The system of separate electorates has the effect of denying religious minorities in the country the fundamental right of universal adult franchise. Under this system, a quota of seats are reserved for non-Muslims in the National and Provincial legislatures. This means that , (on the one hand), non-Muslim voters can only vote for non-Muslim candidates contesting the reserved seats and, (on the other hand) that, they cannot vote for Muslim candidates in the general elections. This policy of discrimination among voters on (the) grounds of religion has cut off the non-Muslim citizens of Pakistan from the main stream of national political life. Further, it has denied (to) them the right to participate directly in the national decision making processes as well as in the framing of national economic, social and cultural policies. Similar segregation has also been introduced at the (level of )local levels (bodies).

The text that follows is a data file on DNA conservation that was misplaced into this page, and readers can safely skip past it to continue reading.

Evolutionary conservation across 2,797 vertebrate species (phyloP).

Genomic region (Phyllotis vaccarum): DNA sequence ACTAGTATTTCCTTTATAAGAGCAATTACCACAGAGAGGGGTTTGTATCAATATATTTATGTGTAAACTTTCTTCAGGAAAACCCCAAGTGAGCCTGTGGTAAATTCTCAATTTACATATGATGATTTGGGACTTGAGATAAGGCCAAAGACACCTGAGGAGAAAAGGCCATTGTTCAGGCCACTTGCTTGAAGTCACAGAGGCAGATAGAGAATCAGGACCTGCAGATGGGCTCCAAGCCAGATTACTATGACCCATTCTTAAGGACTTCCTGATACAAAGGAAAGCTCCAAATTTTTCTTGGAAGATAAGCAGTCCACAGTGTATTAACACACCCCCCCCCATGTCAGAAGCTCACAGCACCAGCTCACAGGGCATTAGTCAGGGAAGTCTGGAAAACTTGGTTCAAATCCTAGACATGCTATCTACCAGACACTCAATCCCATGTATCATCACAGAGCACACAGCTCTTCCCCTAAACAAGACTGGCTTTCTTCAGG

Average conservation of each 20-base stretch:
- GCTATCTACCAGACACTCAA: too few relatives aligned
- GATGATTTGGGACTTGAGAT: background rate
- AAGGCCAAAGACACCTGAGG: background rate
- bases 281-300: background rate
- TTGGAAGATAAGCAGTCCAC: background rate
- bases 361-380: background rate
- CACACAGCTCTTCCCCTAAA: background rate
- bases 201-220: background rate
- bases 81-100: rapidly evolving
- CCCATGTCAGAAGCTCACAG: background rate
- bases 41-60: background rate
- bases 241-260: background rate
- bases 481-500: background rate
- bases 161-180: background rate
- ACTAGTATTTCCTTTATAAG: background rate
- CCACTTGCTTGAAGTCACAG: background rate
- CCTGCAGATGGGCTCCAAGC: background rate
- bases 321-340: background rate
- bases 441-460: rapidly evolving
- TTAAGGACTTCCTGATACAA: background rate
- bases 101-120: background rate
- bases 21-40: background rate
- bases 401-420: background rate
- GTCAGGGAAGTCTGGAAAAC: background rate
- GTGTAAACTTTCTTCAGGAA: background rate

We strongly disagree with the rationale (rationalization put forward) that this (particular) provision of Pakistani law protects the rights of religious minorities. We see it rather as the (this) institutionalization of discrimination ( to be) a form of religious apartheid that officially restricts the rights of Pakistani citizens from fully participating in their society.
The system of separate electorates (as) enforced in Pakistan is in clear violation of Articles 2 and 21 of the Universal Declaration of Human Rights as well as Articles 25 and 26 of the International Covenant on Civil and Political Rights.

2. The Blasphemy Laws 295 B and 295 C of the Pakistan Penal Code